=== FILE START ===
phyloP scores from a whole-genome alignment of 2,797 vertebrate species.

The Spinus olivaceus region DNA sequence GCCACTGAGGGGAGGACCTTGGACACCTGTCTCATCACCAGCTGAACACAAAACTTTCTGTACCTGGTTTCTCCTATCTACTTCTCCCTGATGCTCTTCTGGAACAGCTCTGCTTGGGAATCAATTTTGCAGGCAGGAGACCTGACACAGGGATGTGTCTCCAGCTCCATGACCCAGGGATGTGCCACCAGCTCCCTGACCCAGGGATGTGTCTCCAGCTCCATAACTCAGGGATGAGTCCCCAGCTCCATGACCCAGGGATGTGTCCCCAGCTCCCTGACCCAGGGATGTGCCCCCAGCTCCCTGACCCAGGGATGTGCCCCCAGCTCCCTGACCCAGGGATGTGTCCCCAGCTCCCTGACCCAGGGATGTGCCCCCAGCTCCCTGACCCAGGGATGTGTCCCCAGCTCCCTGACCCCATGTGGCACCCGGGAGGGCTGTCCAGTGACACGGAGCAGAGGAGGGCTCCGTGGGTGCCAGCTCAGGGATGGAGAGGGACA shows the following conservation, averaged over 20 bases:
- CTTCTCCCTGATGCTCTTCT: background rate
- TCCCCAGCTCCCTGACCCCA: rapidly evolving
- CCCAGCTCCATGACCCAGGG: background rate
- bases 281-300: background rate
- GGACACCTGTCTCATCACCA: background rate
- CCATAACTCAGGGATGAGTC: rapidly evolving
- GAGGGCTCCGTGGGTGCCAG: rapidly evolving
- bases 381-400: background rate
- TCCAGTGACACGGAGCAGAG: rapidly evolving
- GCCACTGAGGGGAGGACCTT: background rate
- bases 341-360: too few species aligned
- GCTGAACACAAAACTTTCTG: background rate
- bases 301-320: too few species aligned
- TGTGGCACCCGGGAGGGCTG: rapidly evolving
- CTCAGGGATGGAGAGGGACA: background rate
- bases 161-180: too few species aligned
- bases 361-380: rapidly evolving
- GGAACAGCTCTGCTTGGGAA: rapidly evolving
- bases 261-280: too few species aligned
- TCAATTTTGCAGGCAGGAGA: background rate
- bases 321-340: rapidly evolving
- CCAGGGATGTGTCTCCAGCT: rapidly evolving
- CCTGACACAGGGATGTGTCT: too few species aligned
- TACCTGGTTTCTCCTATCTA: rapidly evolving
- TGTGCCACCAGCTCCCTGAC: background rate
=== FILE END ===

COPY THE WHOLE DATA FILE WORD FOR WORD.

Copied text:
phyloP scores from a whole-genome alignment of 2,797 vertebrate species.

The Spinus olivaceus region DNA sequence GCCACTGAGGGGAGGACCTTGGACACCTGTCTCATCACCAGCTGAACACAAAACTTTCTGTACCTGGTTTCTCCTATCTACTTCTCCCTGATGCTCTTCTGGAACAGCTCTGCTTGGGAATCAATTTTGCAGGCAGGAGACCTGACACAGGGATGTGTCTCCAGCTCCATGACCCAGGGATGTGCCACCAGCTCCCTGACCCAGGGATGTGTCTCCAGCTCCATAACTCAGGGATGAGTCCCCAGCTCCATGACCCAGGGATGTGTCCCCAGCTCCCTGACCCAGGGATGTGCCCCCAGCTCCCTGACCCAGGGATGTGCCCCCAGCTCCCTGACCCAGGGATGTGTCCCCAGCTCCCTGACCCAGGGATGTGCCCCCAGCTCCCTGACCCAGGGATGTGTCCCCAGCTCCCTGACCCCATGTGGCACCCGGGAGGGCTGTCCAGTGACACGGAGCAGAGGAGGGCTCCGTGGGTGCCAGCTCAGGGATGGAGAGGGACA shows the following conservation, averaged over 20 bases:
- CTTCTCCCTGATGCTCTTCT: background rate
- TCCCCAGCTCCCTGACCCCA: rapidly evolving
- CCCAGCTCCATGACCCAGGG: background rate
- bases 281-300: background rate
- GGACACCTGTCTCATCACCA: background rate
- CCATAACTCAGGGATGAGTC: rapidly evolving
- GAGGGCTCCGTGGGTGCCAG: rapidly evolving
- bases 381-400: background rate
- TCCAGTGACACGGAGCAGAG: rapidly evolving
- GCCACTGAGGGGAGGACCTT: background rate
- bases 341-360: too few species aligned
- GCTGAACACAAAACTTTCTG: background rate
- bases 301-320: too few species aligned
- TGTGGCACCCGGGAGGGCTG: rapidly evolving
- CTCAGGGATGGAGAGGGACA: background rate
- bases 161-180: too few species aligned
- bases 361-380: rapidly evolving
- GGAACAGCTCTGCTTGGGAA: rapidly evolving
- bases 261-280: too few species aligned
- TCAATTTTGCAGGCAGGAGA: background rate
- bases 321-340: rapidly evolving
- CCAGGGATGTGTCTCCAGCT: rapidly evolving
- CCTGACACAGGGATGTGTCT: too few species aligned
- TACCTGGTTTCTCCTATCTA: rapidly evolving
- TGTGCCACCAGCTCCCTGAC: background rate